Pirelli boss Mario Isola says the FIA's plan to further trim Formula 1's downforce levels in 2021 to help the tyre company is more a matter of performance than safety.
Pirelli is obliged to provide the same tyres that were used in 2019 for the 2020 and 2021 seasons.
With downforce and thus load levels on the tyres expected to increase, it was agreed during the lockdown earlier this year to rein in downforce with revised floor regulations for next season.
However after the problems in Silverstone the FIA has promised a further downforce cut for 2021, with tweaks in a few areas.
The details will be discussed by team technical directors in an FIA technical working group meeting on Friday.
Isola has welcomed the promised changes, but explains that reining in downforce should not be regarded as a safety measure, as Pirelli can always increase pressures to compensate for high loads.
The problem is that higher pressures create other issues that impact the racing, as was seen at Silverstone.
"The FIA decided to do that," said Isola of the change. "And I cannot say that I'm not in agreement. But I don't want that the message to be that it's for safety reasons, because we can use the pressure to compensate for the level of load.
"Obviously, if we consider that from now to the end of 2021 the ability of the teams to develop the cars is huge.
"We can end up at the end of 2021 with a level of load that is really very high.
"And therefore we are obliged to increase the pressure to where we have again degradation, overheating or blistering at the level that we don't want, so it's the right move to do for next year."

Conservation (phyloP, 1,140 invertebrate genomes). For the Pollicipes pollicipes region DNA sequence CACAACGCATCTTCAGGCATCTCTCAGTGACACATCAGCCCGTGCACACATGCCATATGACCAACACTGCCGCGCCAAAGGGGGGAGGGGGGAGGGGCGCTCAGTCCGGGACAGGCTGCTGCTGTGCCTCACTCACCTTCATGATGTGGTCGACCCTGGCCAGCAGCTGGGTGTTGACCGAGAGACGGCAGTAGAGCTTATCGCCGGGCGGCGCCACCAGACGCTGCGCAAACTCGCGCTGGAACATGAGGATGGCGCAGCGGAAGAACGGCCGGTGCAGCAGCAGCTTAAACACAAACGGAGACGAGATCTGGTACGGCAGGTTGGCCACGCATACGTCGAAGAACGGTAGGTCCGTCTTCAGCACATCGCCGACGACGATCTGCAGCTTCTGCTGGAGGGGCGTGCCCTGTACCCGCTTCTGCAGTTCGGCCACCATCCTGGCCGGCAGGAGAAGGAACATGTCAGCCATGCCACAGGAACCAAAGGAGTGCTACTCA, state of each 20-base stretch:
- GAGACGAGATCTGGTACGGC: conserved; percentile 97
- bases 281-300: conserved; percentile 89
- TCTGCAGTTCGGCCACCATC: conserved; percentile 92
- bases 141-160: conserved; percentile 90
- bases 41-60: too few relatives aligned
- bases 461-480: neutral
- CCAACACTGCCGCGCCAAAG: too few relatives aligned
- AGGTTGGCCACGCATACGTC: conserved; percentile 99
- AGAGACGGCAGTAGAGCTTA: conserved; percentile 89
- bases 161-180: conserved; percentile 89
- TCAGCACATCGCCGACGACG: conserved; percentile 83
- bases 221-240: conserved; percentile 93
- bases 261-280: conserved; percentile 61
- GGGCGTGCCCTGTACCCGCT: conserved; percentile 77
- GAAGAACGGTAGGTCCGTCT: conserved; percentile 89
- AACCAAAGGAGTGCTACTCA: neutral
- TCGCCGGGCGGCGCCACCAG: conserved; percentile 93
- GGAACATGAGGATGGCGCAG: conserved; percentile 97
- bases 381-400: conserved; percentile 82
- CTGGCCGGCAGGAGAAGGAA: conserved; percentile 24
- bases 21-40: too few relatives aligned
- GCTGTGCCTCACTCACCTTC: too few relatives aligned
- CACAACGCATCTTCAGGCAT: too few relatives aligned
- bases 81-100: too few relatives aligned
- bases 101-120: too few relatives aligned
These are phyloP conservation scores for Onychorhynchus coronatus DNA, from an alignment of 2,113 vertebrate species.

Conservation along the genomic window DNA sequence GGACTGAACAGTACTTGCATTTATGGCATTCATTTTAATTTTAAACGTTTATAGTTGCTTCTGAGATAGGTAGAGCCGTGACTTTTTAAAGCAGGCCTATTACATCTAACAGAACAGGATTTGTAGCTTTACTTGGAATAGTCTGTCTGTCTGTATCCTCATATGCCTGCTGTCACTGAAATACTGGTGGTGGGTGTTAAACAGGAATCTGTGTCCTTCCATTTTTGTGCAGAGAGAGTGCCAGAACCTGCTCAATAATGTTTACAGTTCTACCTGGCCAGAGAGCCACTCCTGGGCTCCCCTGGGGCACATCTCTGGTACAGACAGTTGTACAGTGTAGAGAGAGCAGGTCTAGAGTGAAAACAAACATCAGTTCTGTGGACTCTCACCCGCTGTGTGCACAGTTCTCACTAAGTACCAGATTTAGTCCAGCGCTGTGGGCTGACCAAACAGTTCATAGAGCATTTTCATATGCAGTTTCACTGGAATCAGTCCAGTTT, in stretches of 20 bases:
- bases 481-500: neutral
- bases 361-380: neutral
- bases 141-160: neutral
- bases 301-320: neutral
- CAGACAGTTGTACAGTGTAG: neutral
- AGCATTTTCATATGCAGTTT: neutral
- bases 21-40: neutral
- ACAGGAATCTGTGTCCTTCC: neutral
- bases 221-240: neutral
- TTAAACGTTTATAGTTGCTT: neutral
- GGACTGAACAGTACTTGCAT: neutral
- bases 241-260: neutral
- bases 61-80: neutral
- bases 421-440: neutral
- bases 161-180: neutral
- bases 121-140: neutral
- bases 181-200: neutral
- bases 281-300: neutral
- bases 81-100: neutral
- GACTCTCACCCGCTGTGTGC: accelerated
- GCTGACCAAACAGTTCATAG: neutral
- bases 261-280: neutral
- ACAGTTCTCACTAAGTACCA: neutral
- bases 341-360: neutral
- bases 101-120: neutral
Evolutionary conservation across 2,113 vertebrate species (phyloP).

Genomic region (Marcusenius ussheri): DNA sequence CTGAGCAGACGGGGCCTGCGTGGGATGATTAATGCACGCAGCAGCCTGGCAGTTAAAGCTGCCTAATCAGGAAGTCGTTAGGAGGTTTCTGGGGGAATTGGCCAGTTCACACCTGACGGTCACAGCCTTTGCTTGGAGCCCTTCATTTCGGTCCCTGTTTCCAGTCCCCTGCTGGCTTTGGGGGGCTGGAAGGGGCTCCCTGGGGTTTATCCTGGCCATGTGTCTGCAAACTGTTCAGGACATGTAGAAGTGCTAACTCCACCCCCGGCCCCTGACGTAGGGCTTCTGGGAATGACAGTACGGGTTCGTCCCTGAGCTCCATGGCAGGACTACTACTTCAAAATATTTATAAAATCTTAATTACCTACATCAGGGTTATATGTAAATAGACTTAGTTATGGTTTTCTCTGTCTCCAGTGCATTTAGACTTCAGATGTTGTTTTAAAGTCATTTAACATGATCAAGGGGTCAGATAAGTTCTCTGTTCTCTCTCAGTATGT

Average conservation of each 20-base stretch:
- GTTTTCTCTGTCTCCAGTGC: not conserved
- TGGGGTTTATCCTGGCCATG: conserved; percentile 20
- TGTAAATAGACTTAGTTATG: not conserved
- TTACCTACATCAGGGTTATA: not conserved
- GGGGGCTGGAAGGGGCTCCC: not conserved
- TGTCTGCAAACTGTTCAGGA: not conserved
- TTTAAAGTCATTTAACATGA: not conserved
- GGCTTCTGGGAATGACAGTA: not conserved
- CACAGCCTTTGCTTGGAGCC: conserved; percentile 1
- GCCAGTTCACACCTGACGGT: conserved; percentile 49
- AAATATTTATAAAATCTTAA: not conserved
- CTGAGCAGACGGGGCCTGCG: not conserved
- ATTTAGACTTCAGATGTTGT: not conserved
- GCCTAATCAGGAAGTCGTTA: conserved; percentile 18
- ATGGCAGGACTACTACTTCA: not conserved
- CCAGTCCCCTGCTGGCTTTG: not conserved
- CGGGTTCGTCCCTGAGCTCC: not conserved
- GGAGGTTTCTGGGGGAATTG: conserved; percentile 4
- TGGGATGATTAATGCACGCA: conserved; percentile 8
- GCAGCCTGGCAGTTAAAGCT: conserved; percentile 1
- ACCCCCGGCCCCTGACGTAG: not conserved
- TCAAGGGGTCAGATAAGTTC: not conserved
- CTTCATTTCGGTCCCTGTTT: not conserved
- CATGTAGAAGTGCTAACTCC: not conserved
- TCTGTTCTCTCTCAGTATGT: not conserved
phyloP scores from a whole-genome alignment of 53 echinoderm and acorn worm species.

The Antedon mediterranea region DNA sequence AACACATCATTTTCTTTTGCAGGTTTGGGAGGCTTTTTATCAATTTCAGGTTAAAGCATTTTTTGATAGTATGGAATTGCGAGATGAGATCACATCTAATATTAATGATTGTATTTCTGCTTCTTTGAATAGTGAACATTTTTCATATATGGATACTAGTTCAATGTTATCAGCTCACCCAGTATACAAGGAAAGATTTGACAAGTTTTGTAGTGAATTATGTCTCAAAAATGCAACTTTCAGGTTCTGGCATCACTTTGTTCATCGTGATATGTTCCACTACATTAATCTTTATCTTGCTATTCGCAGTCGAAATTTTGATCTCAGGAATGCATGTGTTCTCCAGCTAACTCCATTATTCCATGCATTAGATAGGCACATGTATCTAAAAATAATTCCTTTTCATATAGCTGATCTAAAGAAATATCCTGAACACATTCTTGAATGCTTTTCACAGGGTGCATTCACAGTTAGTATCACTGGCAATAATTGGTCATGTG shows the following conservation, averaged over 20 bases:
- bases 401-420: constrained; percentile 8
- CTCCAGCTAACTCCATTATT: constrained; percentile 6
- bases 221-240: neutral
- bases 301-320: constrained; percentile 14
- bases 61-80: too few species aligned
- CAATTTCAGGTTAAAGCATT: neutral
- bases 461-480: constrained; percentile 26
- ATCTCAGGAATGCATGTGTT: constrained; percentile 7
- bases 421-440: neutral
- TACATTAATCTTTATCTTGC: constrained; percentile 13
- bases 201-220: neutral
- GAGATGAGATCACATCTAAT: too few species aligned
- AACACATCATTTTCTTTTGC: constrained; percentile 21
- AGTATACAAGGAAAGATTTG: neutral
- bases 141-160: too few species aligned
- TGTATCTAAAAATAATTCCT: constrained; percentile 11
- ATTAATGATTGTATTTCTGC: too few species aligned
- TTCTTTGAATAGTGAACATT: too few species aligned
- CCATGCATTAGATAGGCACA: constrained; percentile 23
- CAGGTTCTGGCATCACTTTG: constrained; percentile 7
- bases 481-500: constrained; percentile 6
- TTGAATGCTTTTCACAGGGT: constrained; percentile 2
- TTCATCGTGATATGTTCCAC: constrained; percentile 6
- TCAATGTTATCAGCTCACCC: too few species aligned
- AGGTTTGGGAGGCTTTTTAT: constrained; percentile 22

Isola said that the higher pressures mandated for the 70th Anniversary GP at Silverstone helped to ensure that there was no repeat of the failures seen at the British GP a week earlier.
"For me it's not a matter of safety. If we increase the pressure we can compensate for the level of load, the level of stress that you put on the tyres.
"We did it for Silverstone for the second race.
"Okay, it's difficult to compare, because in the second race we didn't have a stint of 37-38 laps.
"But according to the analysis we made on tyres after the second Silverstone, everything was working well. So the pressure obviously is playing an important part in this equation.
"And with the pressure we can support the construction.
"You have vertical and lateral forces that are acting on tyres, and we can establish a minimum pressure that is different for each circuit and is calculated according to the level of energy that is going into the tyres."
Pirelli is still hoping that it can modify the current construction for 2021, and is planning to conduct prototype testing in FP2 sessions later in the season.